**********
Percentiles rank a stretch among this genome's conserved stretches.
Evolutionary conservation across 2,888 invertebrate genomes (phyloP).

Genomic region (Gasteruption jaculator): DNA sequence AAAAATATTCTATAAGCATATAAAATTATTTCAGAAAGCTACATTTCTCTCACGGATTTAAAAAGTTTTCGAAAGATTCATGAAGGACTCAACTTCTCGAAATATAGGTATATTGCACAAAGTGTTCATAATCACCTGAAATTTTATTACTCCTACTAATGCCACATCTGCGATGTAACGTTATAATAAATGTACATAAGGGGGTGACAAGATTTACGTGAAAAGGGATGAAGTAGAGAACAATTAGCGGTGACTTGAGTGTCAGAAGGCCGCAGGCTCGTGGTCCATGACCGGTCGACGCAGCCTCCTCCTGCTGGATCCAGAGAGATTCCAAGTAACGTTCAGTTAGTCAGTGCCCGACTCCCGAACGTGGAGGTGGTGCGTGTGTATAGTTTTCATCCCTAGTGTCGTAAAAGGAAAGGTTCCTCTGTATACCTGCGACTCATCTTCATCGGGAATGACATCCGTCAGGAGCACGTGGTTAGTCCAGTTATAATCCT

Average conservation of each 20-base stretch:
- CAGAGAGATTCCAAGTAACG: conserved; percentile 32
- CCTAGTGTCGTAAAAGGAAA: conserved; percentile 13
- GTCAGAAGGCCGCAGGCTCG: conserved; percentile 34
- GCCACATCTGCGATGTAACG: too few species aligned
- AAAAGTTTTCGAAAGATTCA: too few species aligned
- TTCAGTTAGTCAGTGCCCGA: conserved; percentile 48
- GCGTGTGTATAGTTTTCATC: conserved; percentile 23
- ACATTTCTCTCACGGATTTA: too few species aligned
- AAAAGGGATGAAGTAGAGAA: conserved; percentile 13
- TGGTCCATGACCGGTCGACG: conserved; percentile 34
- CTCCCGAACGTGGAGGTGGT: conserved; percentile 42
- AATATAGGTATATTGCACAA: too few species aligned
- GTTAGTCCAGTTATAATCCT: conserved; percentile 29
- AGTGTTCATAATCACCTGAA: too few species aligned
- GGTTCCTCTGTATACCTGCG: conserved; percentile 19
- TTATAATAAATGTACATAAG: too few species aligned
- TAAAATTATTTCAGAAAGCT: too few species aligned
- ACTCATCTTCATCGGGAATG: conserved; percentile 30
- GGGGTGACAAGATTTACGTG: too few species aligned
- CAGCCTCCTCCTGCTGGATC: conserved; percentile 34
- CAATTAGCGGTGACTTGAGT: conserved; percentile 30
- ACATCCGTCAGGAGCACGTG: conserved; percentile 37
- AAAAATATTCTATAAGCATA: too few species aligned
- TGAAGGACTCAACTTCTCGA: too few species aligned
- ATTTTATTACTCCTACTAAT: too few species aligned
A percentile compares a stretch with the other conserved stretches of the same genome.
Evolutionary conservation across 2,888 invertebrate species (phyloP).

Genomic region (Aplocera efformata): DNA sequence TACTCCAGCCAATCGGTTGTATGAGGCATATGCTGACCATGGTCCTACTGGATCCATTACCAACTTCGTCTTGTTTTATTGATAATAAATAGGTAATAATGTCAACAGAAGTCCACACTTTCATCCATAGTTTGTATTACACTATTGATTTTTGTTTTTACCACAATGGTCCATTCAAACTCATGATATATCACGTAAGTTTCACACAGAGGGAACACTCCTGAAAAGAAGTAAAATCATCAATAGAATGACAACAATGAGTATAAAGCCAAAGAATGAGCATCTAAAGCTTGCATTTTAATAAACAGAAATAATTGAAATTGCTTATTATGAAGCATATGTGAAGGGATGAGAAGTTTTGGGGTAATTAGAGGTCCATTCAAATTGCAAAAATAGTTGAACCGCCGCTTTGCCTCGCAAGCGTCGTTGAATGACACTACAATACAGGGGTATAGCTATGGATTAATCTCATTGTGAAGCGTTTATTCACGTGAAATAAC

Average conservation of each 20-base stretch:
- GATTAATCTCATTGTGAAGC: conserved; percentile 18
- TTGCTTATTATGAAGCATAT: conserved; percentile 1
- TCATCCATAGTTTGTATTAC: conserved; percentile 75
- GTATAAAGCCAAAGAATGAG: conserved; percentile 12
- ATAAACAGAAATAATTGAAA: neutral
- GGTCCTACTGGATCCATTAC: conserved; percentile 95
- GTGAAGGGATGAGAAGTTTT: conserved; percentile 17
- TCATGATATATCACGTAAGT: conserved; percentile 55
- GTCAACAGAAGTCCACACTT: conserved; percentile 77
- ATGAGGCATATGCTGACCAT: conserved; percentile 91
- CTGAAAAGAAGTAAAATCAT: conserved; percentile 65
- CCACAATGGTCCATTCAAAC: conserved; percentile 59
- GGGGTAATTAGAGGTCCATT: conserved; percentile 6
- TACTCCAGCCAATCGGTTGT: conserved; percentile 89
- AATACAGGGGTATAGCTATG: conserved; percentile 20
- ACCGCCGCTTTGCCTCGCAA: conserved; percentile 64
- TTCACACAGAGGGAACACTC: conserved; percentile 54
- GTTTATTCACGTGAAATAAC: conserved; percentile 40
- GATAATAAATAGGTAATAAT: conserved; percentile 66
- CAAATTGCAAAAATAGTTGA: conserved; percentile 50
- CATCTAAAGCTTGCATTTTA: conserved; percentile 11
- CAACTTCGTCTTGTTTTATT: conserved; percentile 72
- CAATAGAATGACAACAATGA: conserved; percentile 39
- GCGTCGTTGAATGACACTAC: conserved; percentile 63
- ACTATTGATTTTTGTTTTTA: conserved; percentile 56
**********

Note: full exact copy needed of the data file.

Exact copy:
Percentiles rank a stretch among this genome's conserved stretches.
Evolutionary conservation across 2,888 invertebrate genomes (phyloP).

Genomic region (Gasteruption jaculator): DNA sequence AAAAATATTCTATAAGCATATAAAATTATTTCAGAAAGCTACATTTCTCTCACGGATTTAAAAAGTTTTCGAAAGATTCATGAAGGACTCAACTTCTCGAAATATAGGTATATTGCACAAAGTGTTCATAATCACCTGAAATTTTATTACTCCTACTAATGCCACATCTGCGATGTAACGTTATAATAAATGTACATAAGGGGGTGACAAGATTTACGTGAAAAGGGATGAAGTAGAGAACAATTAGCGGTGACTTGAGTGTCAGAAGGCCGCAGGCTCGTGGTCCATGACCGGTCGACGCAGCCTCCTCCTGCTGGATCCAGAGAGATTCCAAGTAACGTTCAGTTAGTCAGTGCCCGACTCCCGAACGTGGAGGTGGTGCGTGTGTATAGTTTTCATCCCTAGTGTCGTAAAAGGAAAGGTTCCTCTGTATACCTGCGACTCATCTTCATCGGGAATGACATCCGTCAGGAGCACGTGGTTAGTCCAGTTATAATCCT

Average conservation of each 20-base stretch:
- CAGAGAGATTCCAAGTAACG: conserved; percentile 32
- CCTAGTGTCGTAAAAGGAAA: conserved; percentile 13
- GTCAGAAGGCCGCAGGCTCG: conserved; percentile 34
- GCCACATCTGCGATGTAACG: too few species aligned
- AAAAGTTTTCGAAAGATTCA: too few species aligned
- TTCAGTTAGTCAGTGCCCGA: conserved; percentile 48
- GCGTGTGTATAGTTTTCATC: conserved; percentile 23
- ACATTTCTCTCACGGATTTA: too few species aligned
- AAAAGGGATGAAGTAGAGAA: conserved; percentile 13
- TGGTCCATGACCGGTCGACG: conserved; percentile 34
- CTCCCGAACGTGGAGGTGGT: conserved; percentile 42
- AATATAGGTATATTGCACAA: too few species aligned
- GTTAGTCCAGTTATAATCCT: conserved; percentile 29
- AGTGTTCATAATCACCTGAA: too few species aligned
- GGTTCCTCTGTATACCTGCG: conserved; percentile 19
- TTATAATAAATGTACATAAG: too few species aligned
- TAAAATTATTTCAGAAAGCT: too few species aligned
- ACTCATCTTCATCGGGAATG: conserved; percentile 30
- GGGGTGACAAGATTTACGTG: too few species aligned
- CAGCCTCCTCCTGCTGGATC: conserved; percentile 34
- CAATTAGCGGTGACTTGAGT: conserved; percentile 30
- ACATCCGTCAGGAGCACGTG: conserved; percentile 37
- AAAAATATTCTATAAGCATA: too few species aligned
- TGAAGGACTCAACTTCTCGA: too few species aligned
- ATTTTATTACTCCTACTAAT: too few species aligned
A percentile compares a stretch with the other conserved stretches of the same genome.
Evolutionary conservation across 2,888 invertebrate species (phyloP).

Genomic region (Aplocera efformata): DNA sequence TACTCCAGCCAATCGGTTGTATGAGGCATATGCTGACCATGGTCCTACTGGATCCATTACCAACTTCGTCTTGTTTTATTGATAATAAATAGGTAATAATGTCAACAGAAGTCCACACTTTCATCCATAGTTTGTATTACACTATTGATTTTTGTTTTTACCACAATGGTCCATTCAAACTCATGATATATCACGTAAGTTTCACACAGAGGGAACACTCCTGAAAAGAAGTAAAATCATCAATAGAATGACAACAATGAGTATAAAGCCAAAGAATGAGCATCTAAAGCTTGCATTTTAATAAACAGAAATAATTGAAATTGCTTATTATGAAGCATATGTGAAGGGATGAGAAGTTTTGGGGTAATTAGAGGTCCATTCAAATTGCAAAAATAGTTGAACCGCCGCTTTGCCTCGCAAGCGTCGTTGAATGACACTACAATACAGGGGTATAGCTATGGATTAATCTCATTGTGAAGCGTTTATTCACGTGAAATAAC

Average conservation of each 20-base stretch:
- GATTAATCTCATTGTGAAGC: conserved; percentile 18
- TTGCTTATTATGAAGCATAT: conserved; percentile 1
- TCATCCATAGTTTGTATTAC: conserved; percentile 75
- GTATAAAGCCAAAGAATGAG: conserved; percentile 12
- ATAAACAGAAATAATTGAAA: neutral
- GGTCCTACTGGATCCATTAC: conserved; percentile 95
- GTGAAGGGATGAGAAGTTTT: conserved; percentile 17
- TCATGATATATCACGTAAGT: conserved; percentile 55
- GTCAACAGAAGTCCACACTT: conserved; percentile 77
- ATGAGGCATATGCTGACCAT: conserved; percentile 91
- CTGAAAAGAAGTAAAATCAT: conserved; percentile 65
- CCACAATGGTCCATTCAAAC: conserved; percentile 59
- GGGGTAATTAGAGGTCCATT: conserved; percentile 6
- TACTCCAGCCAATCGGTTGT: conserved; percentile 89
- AATACAGGGGTATAGCTATG: conserved; percentile 20
- ACCGCCGCTTTGCCTCGCAA: conserved; percentile 64
- TTCACACAGAGGGAACACTC: conserved; percentile 54
- GTTTATTCACGTGAAATAAC: conserved; percentile 40
- GATAATAAATAGGTAATAAT: conserved; percentile 66
- CAAATTGCAAAAATAGTTGA: conserved; percentile 50
- CATCTAAAGCTTGCATTTTA: conserved; percentile 11
- CAACTTCGTCTTGTTTTATT: conserved; percentile 72
- CAATAGAATGACAACAATGA: conserved; percentile 39
- GCGTCGTTGAATGACACTAC: conserved; percentile 63
- ACTATTGATTTTTGTTTTTA: conserved; percentile 56